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In a Flight of Starlings: The Wonder of Complex Systems

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Parisi knows, knew or at least acknowledges pretty much everyone who ever won a Nobel Prize in Physics (He won his in 2021). I saw a post on Facebook and I just shared it, thinking it was an interesting idea, but I never actually tried it. That would save a lot of time, but I would lose a lot of people because a formula that seems easy for me to read is harder for other people. My suspicions arose when I opened the file and found it was only 94 pages, divided over eight tiny chapters.

It is as if we were driving at night: the sciences are our headlights, but it is the responsibility of the driver to not leave the road and to take into account that the headlights have a limited range.

Studying the movements of these communities, he has realized, proves an illuminating way into understanding complex systems of all kinds—collections of everything from atoms and planets to other animals, such as ourselves. The most beautiful and profound irony is that he found multiple equilibria by pursuing multiple equilibria … through time. When you have two simultaneous images of a flock seen from a different angle, it’s not easy to match the bird in the first image with the same bird in the second. For, even with my limited insight into the dynamics of magnetic interactions or the basics of combinatorial calculus (a term wisely left off the book’s cover), I did grasp the main thrust of Parisi’s argument: We live in an intricate web of ever more complicated dynamics, but that web is shaped, stretched, and spun by our little choices and chats.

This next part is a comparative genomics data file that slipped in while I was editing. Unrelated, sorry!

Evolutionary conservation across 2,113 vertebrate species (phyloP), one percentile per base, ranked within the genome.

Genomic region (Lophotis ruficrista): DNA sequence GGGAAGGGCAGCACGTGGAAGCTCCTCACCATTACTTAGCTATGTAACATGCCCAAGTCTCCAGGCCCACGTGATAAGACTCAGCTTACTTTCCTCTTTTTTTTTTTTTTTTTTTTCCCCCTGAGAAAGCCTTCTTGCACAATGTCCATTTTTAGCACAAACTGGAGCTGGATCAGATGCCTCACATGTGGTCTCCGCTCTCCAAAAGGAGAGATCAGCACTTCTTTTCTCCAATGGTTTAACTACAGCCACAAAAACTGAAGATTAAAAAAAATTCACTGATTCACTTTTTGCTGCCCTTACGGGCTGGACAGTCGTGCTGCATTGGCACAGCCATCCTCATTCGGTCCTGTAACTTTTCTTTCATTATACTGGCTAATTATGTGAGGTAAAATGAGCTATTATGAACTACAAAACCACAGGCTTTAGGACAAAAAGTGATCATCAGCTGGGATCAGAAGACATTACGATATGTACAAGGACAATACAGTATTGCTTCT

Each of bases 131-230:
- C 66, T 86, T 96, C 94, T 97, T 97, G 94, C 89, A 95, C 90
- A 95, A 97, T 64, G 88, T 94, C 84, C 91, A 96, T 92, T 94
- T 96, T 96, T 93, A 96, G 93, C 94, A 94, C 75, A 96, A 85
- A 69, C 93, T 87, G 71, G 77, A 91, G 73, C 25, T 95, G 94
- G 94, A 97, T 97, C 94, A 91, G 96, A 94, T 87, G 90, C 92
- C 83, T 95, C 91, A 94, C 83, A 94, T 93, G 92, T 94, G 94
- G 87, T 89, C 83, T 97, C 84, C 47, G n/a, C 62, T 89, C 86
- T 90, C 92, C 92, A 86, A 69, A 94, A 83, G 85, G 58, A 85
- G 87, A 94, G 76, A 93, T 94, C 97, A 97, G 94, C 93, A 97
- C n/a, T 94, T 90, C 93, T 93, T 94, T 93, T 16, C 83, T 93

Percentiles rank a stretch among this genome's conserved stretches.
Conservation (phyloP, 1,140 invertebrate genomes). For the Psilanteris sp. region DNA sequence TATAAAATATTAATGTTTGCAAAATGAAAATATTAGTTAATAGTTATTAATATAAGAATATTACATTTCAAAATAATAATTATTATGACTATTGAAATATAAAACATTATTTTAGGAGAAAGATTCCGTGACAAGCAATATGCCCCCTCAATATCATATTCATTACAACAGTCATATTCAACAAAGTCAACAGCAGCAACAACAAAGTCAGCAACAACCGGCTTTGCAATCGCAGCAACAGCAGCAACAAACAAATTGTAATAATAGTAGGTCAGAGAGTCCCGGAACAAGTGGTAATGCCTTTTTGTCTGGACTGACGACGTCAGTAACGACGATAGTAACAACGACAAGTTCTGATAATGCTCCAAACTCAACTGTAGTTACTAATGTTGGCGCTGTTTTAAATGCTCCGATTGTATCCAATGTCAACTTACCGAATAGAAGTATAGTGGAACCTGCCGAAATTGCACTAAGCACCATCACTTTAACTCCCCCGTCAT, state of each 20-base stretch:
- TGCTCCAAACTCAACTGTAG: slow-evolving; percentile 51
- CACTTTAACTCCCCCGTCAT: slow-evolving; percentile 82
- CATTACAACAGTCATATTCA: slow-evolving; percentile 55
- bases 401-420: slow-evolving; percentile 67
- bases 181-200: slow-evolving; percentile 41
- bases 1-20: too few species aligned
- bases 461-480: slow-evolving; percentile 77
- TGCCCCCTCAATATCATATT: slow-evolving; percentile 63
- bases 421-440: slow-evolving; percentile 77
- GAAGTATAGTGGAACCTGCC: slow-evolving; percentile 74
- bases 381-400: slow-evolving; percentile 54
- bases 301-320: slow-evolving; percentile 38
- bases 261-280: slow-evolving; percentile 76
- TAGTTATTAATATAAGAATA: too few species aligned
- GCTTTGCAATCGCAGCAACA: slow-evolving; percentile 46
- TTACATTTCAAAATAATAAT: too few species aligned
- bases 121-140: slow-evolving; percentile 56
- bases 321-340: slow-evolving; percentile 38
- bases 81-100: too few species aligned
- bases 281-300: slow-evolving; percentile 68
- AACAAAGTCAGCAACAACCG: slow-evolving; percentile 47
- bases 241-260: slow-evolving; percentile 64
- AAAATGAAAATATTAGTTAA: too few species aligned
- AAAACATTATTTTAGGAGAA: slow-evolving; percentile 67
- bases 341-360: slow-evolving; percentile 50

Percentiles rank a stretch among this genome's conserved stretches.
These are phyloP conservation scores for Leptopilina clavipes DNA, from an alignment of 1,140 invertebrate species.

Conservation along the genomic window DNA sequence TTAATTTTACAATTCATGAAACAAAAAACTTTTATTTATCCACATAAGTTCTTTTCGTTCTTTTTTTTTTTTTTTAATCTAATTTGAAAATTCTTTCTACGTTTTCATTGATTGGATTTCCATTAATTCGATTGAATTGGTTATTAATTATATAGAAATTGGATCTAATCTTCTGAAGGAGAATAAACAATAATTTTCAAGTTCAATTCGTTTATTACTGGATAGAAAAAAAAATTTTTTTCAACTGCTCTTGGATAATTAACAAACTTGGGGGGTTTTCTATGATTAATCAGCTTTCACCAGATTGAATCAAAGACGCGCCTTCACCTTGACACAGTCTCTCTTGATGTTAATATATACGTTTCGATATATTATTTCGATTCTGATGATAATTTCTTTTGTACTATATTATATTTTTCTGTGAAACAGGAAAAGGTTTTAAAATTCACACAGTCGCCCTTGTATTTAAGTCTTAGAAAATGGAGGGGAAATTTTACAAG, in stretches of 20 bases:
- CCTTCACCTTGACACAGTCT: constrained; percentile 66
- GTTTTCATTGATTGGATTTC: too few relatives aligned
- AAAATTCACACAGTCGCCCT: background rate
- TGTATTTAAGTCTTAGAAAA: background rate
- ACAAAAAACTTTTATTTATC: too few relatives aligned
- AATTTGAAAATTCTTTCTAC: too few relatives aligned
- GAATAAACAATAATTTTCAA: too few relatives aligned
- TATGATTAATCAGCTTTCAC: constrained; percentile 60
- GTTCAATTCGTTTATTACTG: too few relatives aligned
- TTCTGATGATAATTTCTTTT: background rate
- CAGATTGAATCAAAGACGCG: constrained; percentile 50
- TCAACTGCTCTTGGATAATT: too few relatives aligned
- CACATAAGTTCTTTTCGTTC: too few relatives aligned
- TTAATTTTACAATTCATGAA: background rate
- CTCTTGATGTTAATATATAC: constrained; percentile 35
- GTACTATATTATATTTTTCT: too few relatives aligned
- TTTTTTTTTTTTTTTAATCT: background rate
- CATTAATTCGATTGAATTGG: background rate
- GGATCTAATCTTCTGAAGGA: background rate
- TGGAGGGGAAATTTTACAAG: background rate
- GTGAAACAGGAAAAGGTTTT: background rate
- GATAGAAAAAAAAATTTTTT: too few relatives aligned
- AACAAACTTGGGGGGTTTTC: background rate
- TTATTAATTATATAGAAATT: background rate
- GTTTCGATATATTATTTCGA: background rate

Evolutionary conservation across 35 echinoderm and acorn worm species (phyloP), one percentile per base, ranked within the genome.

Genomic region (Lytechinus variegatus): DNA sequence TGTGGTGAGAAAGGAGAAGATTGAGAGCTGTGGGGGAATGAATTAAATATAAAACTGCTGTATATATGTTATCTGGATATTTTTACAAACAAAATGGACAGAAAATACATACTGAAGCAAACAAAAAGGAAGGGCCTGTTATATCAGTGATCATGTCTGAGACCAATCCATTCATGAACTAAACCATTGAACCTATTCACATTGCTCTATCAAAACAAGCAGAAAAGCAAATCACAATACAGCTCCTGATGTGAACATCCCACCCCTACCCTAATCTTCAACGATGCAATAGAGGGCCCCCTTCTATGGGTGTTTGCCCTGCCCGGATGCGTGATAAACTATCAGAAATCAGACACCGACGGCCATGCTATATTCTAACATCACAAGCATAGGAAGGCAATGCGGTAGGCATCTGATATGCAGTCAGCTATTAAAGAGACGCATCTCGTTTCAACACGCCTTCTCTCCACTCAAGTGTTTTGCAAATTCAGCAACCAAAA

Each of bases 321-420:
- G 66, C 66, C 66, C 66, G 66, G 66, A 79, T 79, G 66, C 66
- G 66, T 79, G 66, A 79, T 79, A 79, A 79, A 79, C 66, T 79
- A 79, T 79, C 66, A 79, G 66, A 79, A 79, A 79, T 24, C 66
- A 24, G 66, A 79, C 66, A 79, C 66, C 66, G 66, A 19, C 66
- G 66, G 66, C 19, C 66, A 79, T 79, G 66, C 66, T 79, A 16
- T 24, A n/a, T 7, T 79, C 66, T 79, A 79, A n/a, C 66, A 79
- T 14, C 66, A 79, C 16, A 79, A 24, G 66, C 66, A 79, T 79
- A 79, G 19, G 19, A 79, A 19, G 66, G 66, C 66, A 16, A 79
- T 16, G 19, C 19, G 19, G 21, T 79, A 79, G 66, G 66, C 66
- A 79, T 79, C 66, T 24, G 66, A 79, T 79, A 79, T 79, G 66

I wanted to start there to emphasize how difficult it is to understand the many phenomena that we observe almost daily and to convey that complexity is not about what happens in laboratories. Part elegant scientific treatise, part thrilling intellectual journey, In a Flight of Starlings is an invitation to find wonder in the world around us. One direct descendant is artificial intelligence, in the sense that work on spin glasses has been very important for a lot of developments in studying neural networks in the 1980s and 90s, and neural networks are the basis of modern artificial intelligence. I watched about five minutes of it before being distracted by a series of articles about Parisi’s controversial statements about cooking pasta . But since the book was supposed to be about complex systems, from a man who won a Nobel Prize for his insights, I eagerly ploughed onward.These concepts echo through nature, with nature being random in its initial selection and deterministic in its outcome. And therefore if for any reason whatsoever someone needs a comment from a Nobel laureate, they ask me.

The interaction between starlings depends not so much on the general distance between them as on the connections between the closest birds. In so doing, he removes the practice of science from the confines of the laboratory and brings it into the real world. The book is a lovely overview of complex systems and shared mathematical similarities across fields. We had a meeting of academics at the G7 in Paris in 2019, and one thing that we were very worried about was weapons systems controlled by AI. As Parisi explains, its the inverse with quantum mechanics, where the evolution of the state is deterministic and the selection measurement is randomly chosen among the various possible outcomes of the experiment.He studied physics at the Sapienza University in the city, and is now a professor of quantum theories there. To calculate the overall star rating and percentage breakdown by star, we don’t use a simple average.

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